Square One

Tools of Change 2013: What Excites Me Right Now

February 2nd, 2013 · 8 Comments
by Kassia Krozser

In about two weeks, I, along with a couple thousand or so of my closest friends, will be attending the 2013 Tools of Change for Publishing conference in New York. As you may have guessed, recently I’ve felt I haven’t had much to add to the digital publishing conversation. In many ways — while I know there has been exciting innovation — I’ve felt like we’ve been at a standstill.

(Or, to misquote my friend Eoin Purcell, publishers feel like they have this whole digital thing sorted. Done and done.)

Of course, if you’ve been paying attention (and I know you have), you know there is a lot of innovation happening outside the world of traditional publishing. And, to be honest, inside of traditional publishing, though I would characterize many of those experiments as baby steps instead of bold initiatives. Perhaps this is how it should be.
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File Under: The Future of Publishing

The Daily Square

Certain Songs #604: The Hold Steady – “Constructive Summer”

July 27th, 2016 · No Comments

hold_steady -stay_positive-frontal Album: Stay Positive
Year: 2008

Some of you might have noticed that one of the things I really like in an artist is prolificness.

And by the standards of the 21st century, putting out their three albums in three years, the Hold Steady were absolutely on fire. So to me, the two years between the world-beating Boys and Girls in America and the 2008 follow-up seemed almost interminable.

All of which was instantly forgiven the second “Constructive Summer” came pouring out of the speakers, combining Tad Kubler’s punk riff with Franz Nicolay’s Jerry Lee Lewis piano and maybe Craig Finn’s best opening verse ever.

Me and my friends are like
The drums on “Lust for Life”
We pound it out on floor toms
Our psalms are sing-along songs

Man. It was great to have them back, this band that somehow crammed nearly every other band I ever loved into their super-smart, super-rocking songs.

Summer grant us all the power
To drink on top of watertowers
With love and trust and shows all summer
(Get hammered!)

Let this be my annual reminder
That we could all be something bigger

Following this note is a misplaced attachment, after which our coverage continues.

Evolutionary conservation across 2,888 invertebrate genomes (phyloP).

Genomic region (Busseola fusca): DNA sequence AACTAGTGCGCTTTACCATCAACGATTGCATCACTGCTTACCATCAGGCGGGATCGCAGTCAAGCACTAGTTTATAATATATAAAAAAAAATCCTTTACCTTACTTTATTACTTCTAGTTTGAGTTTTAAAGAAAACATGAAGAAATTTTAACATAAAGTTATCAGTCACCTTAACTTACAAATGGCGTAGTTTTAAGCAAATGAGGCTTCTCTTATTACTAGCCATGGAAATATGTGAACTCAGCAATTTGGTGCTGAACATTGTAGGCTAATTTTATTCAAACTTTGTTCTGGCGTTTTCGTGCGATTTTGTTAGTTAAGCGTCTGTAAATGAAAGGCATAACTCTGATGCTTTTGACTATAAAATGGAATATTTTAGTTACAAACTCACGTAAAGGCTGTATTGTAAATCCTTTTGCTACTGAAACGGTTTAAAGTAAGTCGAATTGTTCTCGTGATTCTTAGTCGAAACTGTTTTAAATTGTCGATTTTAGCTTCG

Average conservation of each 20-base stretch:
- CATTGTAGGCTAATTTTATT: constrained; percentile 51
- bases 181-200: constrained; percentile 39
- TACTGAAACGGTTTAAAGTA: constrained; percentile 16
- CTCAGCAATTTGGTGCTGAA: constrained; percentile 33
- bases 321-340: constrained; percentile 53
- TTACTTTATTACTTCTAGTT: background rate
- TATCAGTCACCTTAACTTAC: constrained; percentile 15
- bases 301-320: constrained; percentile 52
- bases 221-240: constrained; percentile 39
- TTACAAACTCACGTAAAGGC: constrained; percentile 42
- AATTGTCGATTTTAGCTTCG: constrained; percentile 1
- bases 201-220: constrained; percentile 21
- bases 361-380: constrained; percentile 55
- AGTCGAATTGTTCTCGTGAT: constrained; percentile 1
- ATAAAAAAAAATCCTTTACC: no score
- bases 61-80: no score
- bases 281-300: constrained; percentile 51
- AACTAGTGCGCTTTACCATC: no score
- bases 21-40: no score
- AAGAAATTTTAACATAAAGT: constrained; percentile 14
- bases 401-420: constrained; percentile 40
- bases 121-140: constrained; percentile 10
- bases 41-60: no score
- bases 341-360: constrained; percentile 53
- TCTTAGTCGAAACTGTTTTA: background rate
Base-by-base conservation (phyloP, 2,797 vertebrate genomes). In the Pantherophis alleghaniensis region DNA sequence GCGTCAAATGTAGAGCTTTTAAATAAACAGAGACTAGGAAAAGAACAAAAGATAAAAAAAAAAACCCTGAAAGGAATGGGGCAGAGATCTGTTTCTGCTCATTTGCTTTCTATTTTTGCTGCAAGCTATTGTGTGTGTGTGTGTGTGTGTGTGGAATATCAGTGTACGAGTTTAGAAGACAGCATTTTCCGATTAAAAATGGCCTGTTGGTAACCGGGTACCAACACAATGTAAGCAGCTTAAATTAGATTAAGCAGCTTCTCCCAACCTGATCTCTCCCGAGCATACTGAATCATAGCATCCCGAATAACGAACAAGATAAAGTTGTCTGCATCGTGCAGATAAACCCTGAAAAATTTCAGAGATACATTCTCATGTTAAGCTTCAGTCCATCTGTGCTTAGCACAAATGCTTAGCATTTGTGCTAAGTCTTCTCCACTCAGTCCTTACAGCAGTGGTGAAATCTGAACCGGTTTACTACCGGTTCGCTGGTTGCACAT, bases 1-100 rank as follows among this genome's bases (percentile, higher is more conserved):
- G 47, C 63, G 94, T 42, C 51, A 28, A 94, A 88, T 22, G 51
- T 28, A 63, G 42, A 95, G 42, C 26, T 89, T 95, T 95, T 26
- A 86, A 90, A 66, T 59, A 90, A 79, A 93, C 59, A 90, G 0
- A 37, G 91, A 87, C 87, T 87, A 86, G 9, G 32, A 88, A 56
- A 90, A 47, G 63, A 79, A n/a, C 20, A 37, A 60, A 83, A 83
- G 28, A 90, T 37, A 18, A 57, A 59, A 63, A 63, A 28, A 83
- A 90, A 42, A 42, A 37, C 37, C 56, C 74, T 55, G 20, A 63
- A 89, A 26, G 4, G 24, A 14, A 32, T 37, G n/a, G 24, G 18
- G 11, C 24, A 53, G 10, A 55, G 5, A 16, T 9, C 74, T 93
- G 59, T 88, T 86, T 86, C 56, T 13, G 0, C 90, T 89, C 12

“Constructive Summer” perfectly captures the essence of first week of summer, when you’re still reeling from the last days of class, but you know that you have just limited amount of time to get the shit done you wanna get done.

And with Tad Kubler’s guitar squealing around the edges, the last verse nearly tops the first.

Raise a toast to Saint Joe Strummer
I think he might have been our only decent teacher
Getting older makes it harder to remember
We are our only saviours
We’re gonna build something this summer

An absolute scorcher from start start to finish — even the piano-driven breakdown burns and crashes — “Constructive Summer” a near-perfect way to kick off what turned out to be the difficult follow-up album.

And if Stay Positive turned out to be a skosh too restless — some of the experiments slightly off, some of the rockers slightly rote — I still loved it nearly as much as the two titanic records that proceeded it.

“Constructive Summer” performed live in 2009

Fan-made video for “Constructive Summer”

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Certain Songs Spotify playlist
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The Daily Square Archive

Quote Of The Week

On Acknowledging Truths

May 3rd, 2010 · 12 Comments

The shifts in today’s publishing business are happening lightening fast and iceberg slow. Epiphanies strike at odd moments. Brett Sandusky had one. Below is where he ended up; read his entire post (linked below) to see how he got there.

In the end, no amount of market research, anecdotal evidence, kaffee klatsches, or cocktail parties can ever replace actual and real interaction with our customers. Recently, I attended a conference where a panelist kept repeating throughout her presentation, “The reader is the consumer who is your customer. I openly admit that, at the time, I begrudged this panelist for stating the obvious. Of course the reader is our customer.

It wasn’t until much later that I realized what she was really saying: in an age of digital books, in an age where many of this industry’s institutions are, one by one, going away or becoming irrelevant, we are no longer the industry we thought we were. And, the reality is this: we can no longer afford to act as a B-to-B business. The future, if we have one, depends on our ability to reconfigure as a B-to-C business and start interacting with readers directly free of buffers and intermediaries. From product development, to consumer feedback, to buyer-less sell-in for digital products, to direct to consumer sales, to verticality, to providing readers with what they want, a new wave of customer interaction needs to guide us along our paths to the future.

Now, do you remember that money which we took from marketing budgets slated for BEA? What if we funneled that money into establishing direct consumer contact? Think of the awesome changes we could make in place of printing thousands upon thousands of galleys that end up in the hands of someone who could get the book for free regardless.

I can only repeat these wise words, something I didn’t fully understand just a few months ago, “The reader is the consumer who is your customer.”

Quote Of The Week Archive

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